Friday, 29 January 2016

Checking out Nest Boxes.

We have a variety of bird boxes in place over our farm and this is the time of year when I am usually out and about checking on them.  As natural cavities become less common, many species that depend on them do very well in man-made nest boxes.  The species we mainly target here on the farm are the wood ducks, eastern bluebirds, tree swallows and northern flickers.

Wood Ducks
 Many of the wood duck boxes are only accessible this time of year due to the frozen ponds so I take advantage of the cold weather to clean them out from last year and put in fresh shavings.

 The wood duck is probably the most commonly known  duck nest box user, but bufflehead, common goldeneye and hooded merganser will also make use of them.  Usually the wood duck is the only one nesting in our area of Ontario, but last year a batch of hooded mergansers was raised on one of our ponds.

Unusual species sometimes make themselves at home in the boxes and screech owls and squirrels are quite common.  It is more unusual to find a hibernating raccoon like I did in this box. This is also a sign that the box needs repairs.  

We have had many successful wood duck hatches over the years.  The photo below shows a duck nest with a mouse nest build overtop later.  This duck nest was successful as hatched shell fragments can be seen among the nest materials and were evident as I cleaned it out.

But with success, comes the occasional abandoned nest.
 I clean out last years nest material and replace with fresh shavings, not sawdust as it  could cause newly hatched ducklings to suffocate.

Notice the wear on the pieces under the hole made by years of ducklings using them to climb out.

Bluebirds and Tree Swallows
I also cleaned out other boxes I come across. 

Tree Swallow
The nest below is characteristic of a tree swallow, but bluebirds and chickadees have also been known to nest in the boxes.

Tree swallows use feathers found in the general area to build their nests, making them fairly easy to recognize.  

Tree swallow nest with egg.

Note the baby tree swallows in the middle of the mass of feathers
The empty nest.
I do not have any photos of bluebird nests as they are less frequent nesters on the farm.  However they do take up residence in a box from time to time and their nests of fine grasses are also quite easy to identify.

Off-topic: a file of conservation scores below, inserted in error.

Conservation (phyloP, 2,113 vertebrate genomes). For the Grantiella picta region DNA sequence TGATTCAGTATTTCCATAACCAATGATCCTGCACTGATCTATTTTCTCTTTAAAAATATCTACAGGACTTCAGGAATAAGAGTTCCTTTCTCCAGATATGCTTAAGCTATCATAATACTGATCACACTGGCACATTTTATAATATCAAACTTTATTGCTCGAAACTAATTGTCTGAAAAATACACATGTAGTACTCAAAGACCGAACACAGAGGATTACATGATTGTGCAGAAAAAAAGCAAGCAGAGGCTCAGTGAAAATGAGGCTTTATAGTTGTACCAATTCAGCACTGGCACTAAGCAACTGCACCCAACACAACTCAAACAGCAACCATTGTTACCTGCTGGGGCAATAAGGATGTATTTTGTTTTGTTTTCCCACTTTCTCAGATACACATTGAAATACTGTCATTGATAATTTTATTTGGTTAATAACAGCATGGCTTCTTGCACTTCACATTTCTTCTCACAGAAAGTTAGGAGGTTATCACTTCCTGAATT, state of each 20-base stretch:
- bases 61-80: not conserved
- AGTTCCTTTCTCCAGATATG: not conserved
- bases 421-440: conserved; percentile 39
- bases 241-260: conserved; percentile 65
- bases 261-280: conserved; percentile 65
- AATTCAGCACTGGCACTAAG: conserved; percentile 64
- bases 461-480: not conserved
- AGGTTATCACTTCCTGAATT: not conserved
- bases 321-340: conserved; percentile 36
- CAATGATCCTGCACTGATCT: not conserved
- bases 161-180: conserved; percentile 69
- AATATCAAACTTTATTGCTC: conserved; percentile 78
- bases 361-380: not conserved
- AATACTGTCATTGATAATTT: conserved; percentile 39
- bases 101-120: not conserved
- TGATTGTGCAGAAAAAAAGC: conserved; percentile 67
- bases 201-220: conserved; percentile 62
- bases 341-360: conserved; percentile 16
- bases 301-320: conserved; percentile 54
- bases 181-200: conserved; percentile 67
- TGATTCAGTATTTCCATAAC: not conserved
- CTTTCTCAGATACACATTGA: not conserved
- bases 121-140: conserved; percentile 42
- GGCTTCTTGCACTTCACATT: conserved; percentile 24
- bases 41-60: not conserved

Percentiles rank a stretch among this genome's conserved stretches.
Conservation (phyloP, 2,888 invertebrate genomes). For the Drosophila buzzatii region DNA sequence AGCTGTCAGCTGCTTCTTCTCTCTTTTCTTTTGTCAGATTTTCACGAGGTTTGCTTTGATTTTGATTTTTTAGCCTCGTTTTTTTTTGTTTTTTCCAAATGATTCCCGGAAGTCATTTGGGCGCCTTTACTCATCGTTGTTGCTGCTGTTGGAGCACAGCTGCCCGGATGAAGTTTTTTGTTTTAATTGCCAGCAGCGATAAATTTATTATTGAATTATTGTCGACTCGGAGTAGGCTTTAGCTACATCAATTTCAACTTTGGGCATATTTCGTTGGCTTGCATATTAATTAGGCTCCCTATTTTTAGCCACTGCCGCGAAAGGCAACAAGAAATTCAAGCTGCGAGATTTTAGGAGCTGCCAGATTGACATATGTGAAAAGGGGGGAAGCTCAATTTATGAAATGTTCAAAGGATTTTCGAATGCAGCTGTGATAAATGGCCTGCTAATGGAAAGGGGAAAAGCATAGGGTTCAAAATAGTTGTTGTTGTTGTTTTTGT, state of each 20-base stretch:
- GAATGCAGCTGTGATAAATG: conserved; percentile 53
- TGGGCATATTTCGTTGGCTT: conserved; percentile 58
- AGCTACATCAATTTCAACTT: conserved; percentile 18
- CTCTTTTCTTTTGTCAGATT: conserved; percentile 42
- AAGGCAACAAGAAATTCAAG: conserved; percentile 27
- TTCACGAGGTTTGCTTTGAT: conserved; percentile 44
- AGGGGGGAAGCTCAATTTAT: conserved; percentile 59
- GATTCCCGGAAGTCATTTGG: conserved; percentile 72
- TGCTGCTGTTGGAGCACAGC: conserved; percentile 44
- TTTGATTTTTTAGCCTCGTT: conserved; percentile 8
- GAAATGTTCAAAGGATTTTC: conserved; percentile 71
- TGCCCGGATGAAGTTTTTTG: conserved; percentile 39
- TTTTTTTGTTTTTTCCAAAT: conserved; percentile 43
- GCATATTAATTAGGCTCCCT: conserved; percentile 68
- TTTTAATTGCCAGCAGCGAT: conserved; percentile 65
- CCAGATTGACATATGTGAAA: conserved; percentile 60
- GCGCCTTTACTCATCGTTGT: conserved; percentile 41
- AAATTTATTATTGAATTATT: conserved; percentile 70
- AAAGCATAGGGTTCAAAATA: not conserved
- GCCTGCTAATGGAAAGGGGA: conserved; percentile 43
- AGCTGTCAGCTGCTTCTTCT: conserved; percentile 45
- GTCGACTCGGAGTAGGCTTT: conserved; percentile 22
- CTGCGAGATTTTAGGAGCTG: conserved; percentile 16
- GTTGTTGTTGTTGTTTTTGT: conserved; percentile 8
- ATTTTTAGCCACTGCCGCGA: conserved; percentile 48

Northern Flicker

I have not yet observed flickers actually using the boxes, but flickers are residents here during the nesting season and so I am always hopeful. 


 It is not just the birds that can make use of a box.  This one was put up in the hopes of encouraging our local bat population.


  1. I need to get out and clean our boxes. The snow has almost all melted here, so it will be easy getting around. I would like to put out some duck boxes and maybe this will be the year an American Kestrel nests in the box we build... fingers crossed.

    1. That would be cool to get kestrels nesting. Hope it works out for you.

  2. This time of year we usually can walk out on ice to clean out our boxes. However, with the relatively mild winter, it is not safe! Hopefully later on it will be cold enough to form some good ice, otherwise the boxes will not get cleaned. It is interesting what is in the boxes. Sometimes we have found live Screech owls, dead Screech owls, remains of Flying Squirrels, or other meaty morsels cached by owls.

    1. Hi Blake,

      I agree with what you said about the ice. Nest boxes are not worth jeopardizing safety. If I'm at all in doubt or if the box is near moving water, it doesn't get checked either.

      It's fun to see what shows up in the boxes, piecing together the puzzle of what has taken place in each one.

  3. Interesting post Jonathan & great work!

    1. Thanks Leslie. It's a winter routine that I really look forward to each year.